Overcome Those Barriers!
Even when engineers and scientists suspect that they have an invention, they often lack confidence to disclose it. Young innovators may think that their ideas are not worthwhile, or “if it were a good idea, the senior engineers and scientists would already have thought of it.” Paradoxically, senior engineers and scientists tend to believe that many new ideas are the same as things they saw long ago.
Even worse, innovators too frequently think that the requirements for patentability are much higher than they are. Then, even when an innovator recognizes an invention, other job pressures may leave little time to fill out an invention disclosure form. With a little guidance and investment of time, these barriers can be overcome, and when that happens the floodgates of invention disclosure tend to open.
Invention mining typically involves sitting with a company engineer or scientist, or a team of engineers or scientists, and starting a discussion about what they have been working on. What have you done? What challenges have you faced, and how did you overcome them? Why is that different? What made you think to do it that way? How was it done before, and why didn’t anyone do it this way previously? Why will your customers like it?
Once you get an inventor to reflect on her work by thinking along these lines, the ideas will flow. Even better, a group discussion often produces a synergistic effect: When one person volunteers an idea, others begin to remember other details, setting off a chain reaction of invention disclosures.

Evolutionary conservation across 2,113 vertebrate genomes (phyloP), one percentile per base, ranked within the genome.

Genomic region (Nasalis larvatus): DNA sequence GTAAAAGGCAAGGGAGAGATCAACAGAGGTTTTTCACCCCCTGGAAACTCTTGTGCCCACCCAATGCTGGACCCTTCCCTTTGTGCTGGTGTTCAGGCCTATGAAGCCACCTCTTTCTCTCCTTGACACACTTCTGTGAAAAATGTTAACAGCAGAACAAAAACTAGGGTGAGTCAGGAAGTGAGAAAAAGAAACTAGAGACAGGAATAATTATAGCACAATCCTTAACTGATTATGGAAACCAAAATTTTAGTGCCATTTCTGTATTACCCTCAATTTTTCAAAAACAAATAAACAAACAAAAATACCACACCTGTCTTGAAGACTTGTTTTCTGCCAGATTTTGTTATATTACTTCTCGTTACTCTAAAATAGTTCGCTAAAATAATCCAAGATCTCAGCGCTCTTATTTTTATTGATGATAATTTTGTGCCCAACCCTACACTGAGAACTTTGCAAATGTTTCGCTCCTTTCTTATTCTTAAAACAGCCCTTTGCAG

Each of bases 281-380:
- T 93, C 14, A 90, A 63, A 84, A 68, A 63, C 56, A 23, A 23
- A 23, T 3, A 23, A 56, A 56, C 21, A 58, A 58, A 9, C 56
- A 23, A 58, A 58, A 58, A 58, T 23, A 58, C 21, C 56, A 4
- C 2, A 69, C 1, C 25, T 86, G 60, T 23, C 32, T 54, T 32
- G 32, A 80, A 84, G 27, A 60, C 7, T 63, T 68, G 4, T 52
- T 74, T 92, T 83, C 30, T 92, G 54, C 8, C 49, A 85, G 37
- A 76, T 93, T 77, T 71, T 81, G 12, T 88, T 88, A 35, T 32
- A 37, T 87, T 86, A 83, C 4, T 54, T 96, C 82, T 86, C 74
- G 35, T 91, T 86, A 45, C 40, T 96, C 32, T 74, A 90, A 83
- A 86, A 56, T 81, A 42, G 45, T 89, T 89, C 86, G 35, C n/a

An invention prospector working with a company’s engineering and scientific staff can capture these ideas easily by filling out the company’s standard invention disclosure form on the fly and supplementing it with documents that the engineers have already produced in the course of their work.
Anyone can be an invention prospector, but there are advantages to having a patent attorney do the digging. In addition to experience with teasing out innovations, a patent attorney can ask other questions critical to patentability—for example, about inventorship and invention ownership.
Also, since time works against the inventor in the patent process, a patent attorney knows to ask about events that may have triggered a patent filing deadline and about foreseeable events that could jeopardize potential patent rights.
A company cannot protect innovation that it fails to recognize. Invention mining is an efficient way to capture the innovations inherent in any company’s work, yet is not as widely or consistently practiced as it could be.